Ireland film and TV production spend reaches record €500m

The figure is a 40% increase on the previous record set in 2019.

Production spend in Ireland across features, documentary, animation and TV drama topped €500m ($567m) in 2021, a 40% increase on the previous record set in 2019, according to figures released by Screen Ireland.

The spend on jobs and local goods and services has been driven by both local and inward investment production.  

Spend on local Irish films increased by 52% compared to 2019. Forthcoming releases include Lorcan Finnegan’s sci-fi drama Nocebo; Emer Reynolds’ drama Joyride, starring Olivia Colman; Frank Berry’s Aisha, starring Letitia Wright; and psychological drama God’s Creatures, from directors Saela Davis and Anna Rose Holmer. 

TV drama production spend increased 40% from 2019 and is up 145% since Screen Ireland first introduced development funding in 2015. Forthcoming projects include the West Cork-set drama Holding, adapted from a novel by Graham Norton, and Element Pictures’ comedy/drama series The Dry.

Spend on international production was up 45% on 2019, boosted by high-profile projects including Disney’s Enchanted sequel, Disenchanted, which filmed in Dublin and Co Wicklow last summer. At peak production levels, over 1,000 Irish people were employed on the production.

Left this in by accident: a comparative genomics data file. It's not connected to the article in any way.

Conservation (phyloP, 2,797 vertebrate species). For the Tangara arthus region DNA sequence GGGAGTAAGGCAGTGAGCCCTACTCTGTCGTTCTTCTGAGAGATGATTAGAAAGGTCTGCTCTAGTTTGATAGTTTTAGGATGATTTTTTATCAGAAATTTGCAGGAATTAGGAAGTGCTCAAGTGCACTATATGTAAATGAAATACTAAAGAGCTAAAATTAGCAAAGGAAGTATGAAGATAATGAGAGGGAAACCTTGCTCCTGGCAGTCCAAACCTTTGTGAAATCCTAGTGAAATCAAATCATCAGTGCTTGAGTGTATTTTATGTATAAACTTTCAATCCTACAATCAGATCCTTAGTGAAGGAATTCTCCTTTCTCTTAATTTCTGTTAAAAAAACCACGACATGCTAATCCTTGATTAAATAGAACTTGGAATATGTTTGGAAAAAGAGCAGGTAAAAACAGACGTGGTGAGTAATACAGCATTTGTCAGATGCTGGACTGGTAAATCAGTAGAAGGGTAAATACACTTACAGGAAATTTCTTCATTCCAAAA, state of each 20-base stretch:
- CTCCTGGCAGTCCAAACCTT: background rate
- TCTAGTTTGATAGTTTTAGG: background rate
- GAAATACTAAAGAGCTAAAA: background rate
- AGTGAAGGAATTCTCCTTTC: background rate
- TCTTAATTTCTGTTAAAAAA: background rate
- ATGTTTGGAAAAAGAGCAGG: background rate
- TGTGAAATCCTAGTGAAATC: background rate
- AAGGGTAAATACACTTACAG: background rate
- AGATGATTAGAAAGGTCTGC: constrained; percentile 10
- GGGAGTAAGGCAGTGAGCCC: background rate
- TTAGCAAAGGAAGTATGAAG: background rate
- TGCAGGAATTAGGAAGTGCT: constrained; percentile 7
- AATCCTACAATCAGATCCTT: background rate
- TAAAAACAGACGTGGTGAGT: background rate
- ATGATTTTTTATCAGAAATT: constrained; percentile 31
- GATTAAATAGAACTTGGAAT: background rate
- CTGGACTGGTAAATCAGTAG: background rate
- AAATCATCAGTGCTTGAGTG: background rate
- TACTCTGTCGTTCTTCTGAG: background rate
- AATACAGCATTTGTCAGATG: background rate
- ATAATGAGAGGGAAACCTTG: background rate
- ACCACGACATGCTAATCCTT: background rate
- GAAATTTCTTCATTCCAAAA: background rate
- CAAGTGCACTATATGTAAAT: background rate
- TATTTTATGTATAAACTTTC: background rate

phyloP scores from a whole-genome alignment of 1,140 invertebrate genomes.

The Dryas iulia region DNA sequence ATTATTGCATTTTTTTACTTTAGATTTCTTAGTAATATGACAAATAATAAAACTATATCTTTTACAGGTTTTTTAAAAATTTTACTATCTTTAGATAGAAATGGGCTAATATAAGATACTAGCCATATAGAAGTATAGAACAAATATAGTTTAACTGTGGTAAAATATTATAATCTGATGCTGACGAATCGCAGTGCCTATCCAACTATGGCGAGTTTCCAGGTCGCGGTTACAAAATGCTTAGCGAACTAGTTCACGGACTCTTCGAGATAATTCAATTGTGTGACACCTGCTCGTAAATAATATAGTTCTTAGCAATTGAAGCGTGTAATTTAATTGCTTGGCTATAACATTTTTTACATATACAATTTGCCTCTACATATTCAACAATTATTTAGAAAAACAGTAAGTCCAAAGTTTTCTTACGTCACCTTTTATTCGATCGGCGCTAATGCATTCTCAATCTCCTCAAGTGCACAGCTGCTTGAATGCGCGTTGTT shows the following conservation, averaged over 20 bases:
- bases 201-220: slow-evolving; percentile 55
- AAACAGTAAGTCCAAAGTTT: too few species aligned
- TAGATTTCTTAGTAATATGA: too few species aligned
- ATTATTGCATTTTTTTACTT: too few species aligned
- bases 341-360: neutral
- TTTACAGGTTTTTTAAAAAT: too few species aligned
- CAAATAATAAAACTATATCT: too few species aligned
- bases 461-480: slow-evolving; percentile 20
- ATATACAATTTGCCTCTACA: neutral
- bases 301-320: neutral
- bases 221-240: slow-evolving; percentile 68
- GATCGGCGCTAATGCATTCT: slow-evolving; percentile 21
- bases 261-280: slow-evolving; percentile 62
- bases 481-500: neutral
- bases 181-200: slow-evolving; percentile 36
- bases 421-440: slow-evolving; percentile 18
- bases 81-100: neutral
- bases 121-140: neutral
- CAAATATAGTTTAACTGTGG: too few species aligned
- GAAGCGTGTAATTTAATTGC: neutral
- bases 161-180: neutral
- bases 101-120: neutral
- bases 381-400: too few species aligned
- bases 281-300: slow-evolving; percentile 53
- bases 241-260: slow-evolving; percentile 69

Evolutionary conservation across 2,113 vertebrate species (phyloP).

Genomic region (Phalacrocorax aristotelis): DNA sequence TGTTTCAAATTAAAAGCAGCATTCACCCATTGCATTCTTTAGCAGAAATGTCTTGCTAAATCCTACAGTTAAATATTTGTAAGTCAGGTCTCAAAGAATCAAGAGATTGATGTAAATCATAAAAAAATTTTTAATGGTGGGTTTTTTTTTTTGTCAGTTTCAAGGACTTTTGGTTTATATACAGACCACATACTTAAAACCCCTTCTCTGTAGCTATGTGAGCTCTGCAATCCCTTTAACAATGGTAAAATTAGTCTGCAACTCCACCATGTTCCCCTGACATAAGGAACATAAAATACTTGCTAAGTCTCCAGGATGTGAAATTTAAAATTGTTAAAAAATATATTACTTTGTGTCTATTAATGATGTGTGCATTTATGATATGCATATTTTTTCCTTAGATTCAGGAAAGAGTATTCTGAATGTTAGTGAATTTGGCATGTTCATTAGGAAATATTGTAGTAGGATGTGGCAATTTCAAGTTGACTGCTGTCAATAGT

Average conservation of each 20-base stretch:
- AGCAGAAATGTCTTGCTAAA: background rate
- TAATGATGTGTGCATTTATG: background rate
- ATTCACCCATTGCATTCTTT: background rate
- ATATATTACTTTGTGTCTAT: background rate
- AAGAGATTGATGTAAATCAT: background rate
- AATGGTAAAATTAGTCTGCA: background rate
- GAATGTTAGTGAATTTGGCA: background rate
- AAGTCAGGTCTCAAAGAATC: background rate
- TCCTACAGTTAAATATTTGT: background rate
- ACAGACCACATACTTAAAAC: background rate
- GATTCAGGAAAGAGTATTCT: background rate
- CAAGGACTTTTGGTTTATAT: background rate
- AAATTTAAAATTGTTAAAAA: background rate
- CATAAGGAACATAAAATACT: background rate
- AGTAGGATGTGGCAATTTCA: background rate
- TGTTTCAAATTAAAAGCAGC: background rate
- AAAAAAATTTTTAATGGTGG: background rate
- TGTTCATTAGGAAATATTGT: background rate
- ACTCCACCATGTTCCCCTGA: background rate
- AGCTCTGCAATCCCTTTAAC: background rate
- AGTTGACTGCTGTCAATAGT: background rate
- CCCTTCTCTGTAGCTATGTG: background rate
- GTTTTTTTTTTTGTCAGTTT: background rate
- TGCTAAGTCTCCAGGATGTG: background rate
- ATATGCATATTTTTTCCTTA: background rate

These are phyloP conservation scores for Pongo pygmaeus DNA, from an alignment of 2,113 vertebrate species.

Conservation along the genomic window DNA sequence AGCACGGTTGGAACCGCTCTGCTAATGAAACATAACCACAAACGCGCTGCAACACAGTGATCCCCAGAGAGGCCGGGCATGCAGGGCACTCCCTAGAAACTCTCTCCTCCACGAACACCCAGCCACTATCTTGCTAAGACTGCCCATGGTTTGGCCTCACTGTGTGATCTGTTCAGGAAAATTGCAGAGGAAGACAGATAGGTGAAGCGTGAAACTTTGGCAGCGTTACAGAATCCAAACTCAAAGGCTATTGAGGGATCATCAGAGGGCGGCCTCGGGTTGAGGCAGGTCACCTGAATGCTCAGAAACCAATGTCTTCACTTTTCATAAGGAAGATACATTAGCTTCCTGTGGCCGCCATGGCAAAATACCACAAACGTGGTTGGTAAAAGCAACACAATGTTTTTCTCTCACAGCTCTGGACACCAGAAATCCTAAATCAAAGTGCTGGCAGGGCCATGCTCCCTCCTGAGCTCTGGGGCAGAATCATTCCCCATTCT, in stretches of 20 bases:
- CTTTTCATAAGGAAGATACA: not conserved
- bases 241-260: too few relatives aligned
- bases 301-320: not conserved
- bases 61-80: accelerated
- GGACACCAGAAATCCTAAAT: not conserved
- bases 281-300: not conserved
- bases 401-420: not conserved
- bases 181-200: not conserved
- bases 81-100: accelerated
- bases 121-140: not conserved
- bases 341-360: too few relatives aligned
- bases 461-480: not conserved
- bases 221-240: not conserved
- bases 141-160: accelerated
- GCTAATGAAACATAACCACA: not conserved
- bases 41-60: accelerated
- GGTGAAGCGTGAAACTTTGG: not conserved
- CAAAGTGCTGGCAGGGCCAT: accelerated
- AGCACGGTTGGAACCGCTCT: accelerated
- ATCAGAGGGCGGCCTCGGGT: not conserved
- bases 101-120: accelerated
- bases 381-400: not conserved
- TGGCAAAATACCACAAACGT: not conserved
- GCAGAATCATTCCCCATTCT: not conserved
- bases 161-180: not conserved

Irish animation spend was up 27% compared to 2019, following a decade of growth where the sector quadrupled in size. 

“This record-breaking level of film and TV production in Ireland demonstrates the dedication and resilience of all those working across the sector,” said Screen Ireland Chief Executive Désirée Finnegan. 

This article originally appeared on our sister site Screen Daily

Ireland film and TV production spend reaches record €500m
Aisha. Credit: Patrick Redmond
Ireland film and TV production spend reaches record €500m
Aisha. Credit: Patrick Redmond

Production spend in Ireland across features, documentary, animation and TV drama topped €500m ($567m) in 2021, a 40% increase on the previous record set in 2019, according to figures released by Screen Ireland.

The spend on jobs and local goods and services has been driven by both local and inward investment production.  

Spend on local Irish films increased by 52% compared to 2019. Forthcoming releases include Lorcan Finnegan’s sci-fi drama Nocebo; Emer Reynolds’ drama Joyride, starring Olivia Colman; Frank Berry’s Aisha, starring Letitia Wright; and psychological drama God’s Creatures, from directors Saela Davis and Anna Rose Holmer. 

TV drama production spend increased 40% from 2019 and is up 145% since Screen Ireland first introduced development funding in 2015. Forthcoming projects include the West Cork-set drama Holding, adapted from a novel by Graham Norton, and Element Pictures’ comedy/drama series The Dry.

Spend on international production was up 45% on 2019, boosted by high-profile projects including Disney’s Enchanted sequel, Disenchanted, which filmed in Dublin and Co Wicklow last summer. At peak production levels, over 1,000 Irish people were employed on the production. 

Irish animation spend was up 27% compared to 2019, following a decade of growth where the sector quadrupled in size. 

“This record-breaking level of film and TV production in Ireland demonstrates the dedication and resilience of all those working across the sector,” said Screen Ireland Chief Executive Désirée Finnegan. 

This article originally appeared on our sister site Screen Daily

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